In March California voters may well vote to go further into debt with a mislabeled “Prop 13” $15 billion state bond measure. I’ve previously written an article about why this con job (using “Prop 13”) is a terrible idea.
But I must credit the recent SAN DIEGO UNION-TRIBUNE editorial opposing this March Prop 13 (occasionally they get something right) with presenting an additional devastating point that needs emphasis. It’s worth quoting and expanding on. It’s an insight that no one is raising:
“Sadly, the days when California required 35-year bonds be used only to build long-term capital improvements are long gone. Proposition 13 specifies $5.8 billion would go to K-12 schools to build, repair and modernize schools. What does this mean with current loose rules? Districts use long-term borrowing to pay for routine maintenance — minor repairs, painting, etc. — and short-lived iPads, lighting and fire alarms. With more bond money available, school board members who already face constant pressure to boost employee pay will keep eyeing borrowed money for day-to-day bills. That shouldn’t happen. Californians should send a message to the state Capitol and require responsible budgeting.”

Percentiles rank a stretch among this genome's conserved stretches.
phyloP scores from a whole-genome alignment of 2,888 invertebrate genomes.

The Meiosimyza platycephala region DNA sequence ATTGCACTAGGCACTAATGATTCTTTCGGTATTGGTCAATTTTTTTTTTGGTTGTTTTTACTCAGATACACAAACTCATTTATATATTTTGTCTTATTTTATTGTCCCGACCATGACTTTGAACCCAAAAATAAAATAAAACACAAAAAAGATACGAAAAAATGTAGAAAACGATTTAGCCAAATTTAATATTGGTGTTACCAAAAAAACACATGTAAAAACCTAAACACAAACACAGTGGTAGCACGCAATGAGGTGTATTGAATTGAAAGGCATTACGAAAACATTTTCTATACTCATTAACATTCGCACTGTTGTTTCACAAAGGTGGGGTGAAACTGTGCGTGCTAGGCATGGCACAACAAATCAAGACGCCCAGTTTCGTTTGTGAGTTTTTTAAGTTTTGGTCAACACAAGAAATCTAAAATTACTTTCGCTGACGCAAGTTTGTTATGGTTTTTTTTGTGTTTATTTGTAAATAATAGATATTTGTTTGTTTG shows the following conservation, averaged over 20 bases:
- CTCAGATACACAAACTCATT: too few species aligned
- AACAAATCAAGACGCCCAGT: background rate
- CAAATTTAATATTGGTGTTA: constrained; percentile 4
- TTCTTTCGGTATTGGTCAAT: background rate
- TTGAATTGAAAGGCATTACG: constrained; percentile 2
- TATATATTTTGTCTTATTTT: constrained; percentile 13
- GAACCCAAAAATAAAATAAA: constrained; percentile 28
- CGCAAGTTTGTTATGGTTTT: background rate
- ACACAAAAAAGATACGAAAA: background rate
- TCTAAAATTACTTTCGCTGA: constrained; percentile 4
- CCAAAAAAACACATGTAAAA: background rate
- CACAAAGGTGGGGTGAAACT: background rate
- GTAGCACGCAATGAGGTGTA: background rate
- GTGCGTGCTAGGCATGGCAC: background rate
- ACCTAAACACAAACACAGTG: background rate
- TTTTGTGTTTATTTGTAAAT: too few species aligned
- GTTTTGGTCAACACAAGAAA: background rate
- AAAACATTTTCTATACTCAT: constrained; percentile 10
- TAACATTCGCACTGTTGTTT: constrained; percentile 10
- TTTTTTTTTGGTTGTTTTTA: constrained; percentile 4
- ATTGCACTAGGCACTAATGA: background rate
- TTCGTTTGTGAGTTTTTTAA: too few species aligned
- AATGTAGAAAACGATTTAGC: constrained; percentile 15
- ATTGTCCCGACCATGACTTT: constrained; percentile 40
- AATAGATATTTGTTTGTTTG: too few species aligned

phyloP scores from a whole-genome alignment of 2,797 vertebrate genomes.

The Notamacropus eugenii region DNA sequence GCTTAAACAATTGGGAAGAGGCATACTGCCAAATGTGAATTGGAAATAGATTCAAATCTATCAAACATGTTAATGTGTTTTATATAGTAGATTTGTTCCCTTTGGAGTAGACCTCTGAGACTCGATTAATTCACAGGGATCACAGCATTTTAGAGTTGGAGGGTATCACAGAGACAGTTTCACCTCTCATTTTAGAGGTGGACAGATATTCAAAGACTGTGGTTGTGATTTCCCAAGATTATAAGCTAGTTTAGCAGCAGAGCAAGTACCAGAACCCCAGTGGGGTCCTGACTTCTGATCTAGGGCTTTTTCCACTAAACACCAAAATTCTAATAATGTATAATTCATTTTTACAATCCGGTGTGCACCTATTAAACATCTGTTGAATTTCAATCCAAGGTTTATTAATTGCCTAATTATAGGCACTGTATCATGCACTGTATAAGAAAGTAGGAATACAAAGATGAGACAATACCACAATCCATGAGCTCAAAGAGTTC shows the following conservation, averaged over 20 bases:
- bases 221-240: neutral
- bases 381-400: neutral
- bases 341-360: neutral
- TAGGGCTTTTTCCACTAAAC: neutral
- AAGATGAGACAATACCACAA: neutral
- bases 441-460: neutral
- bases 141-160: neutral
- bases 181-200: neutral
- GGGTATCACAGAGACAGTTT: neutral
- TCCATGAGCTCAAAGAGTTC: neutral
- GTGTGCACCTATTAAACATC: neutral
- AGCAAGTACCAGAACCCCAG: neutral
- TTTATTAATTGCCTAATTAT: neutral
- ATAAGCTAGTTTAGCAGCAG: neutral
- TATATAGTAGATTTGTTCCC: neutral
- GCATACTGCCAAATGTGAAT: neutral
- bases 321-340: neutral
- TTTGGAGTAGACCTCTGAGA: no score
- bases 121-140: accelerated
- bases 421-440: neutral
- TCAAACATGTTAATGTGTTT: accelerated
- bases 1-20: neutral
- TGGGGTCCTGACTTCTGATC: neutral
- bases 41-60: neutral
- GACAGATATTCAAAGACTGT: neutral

Many of us in San Diego remember the story about the Poway Unified School District buying tons of iPads for students in 2012 — purchased with 40 year Capital Appreciation Bonds. The same is true for the San Diego Unified School District, the second largest district in California. These high cost bonds defer (and compound) interest for 20 years — leaving the bills to people who mostly didn’t even get a chance to vote on (let alone understand) the bonds.
The result is that each Poway (and SDUSD) 2012 $399 iPad purchased will cost taxpayers about $2,500 — including the bond interest. These trendy devices didn’t work with the Poway curriculum software as advertised, were frequently stolen, broken, stopped working, or too quickly obsolete. I suspect that NONE of the 2012 iPads are still being used by the Poway school district today. But the bonds to pay for these iPads were scheduled to continue soaking taxpayers until 2042.
Here’s a good paper on this disaster. The LA Unified School District did a similar but much larger iPad blunder:
And here’s the San Diego County Taxpayers Association analysis on the SDCTA and Poway mess (back then, SDCTA was sometimes supportive of taxpayers):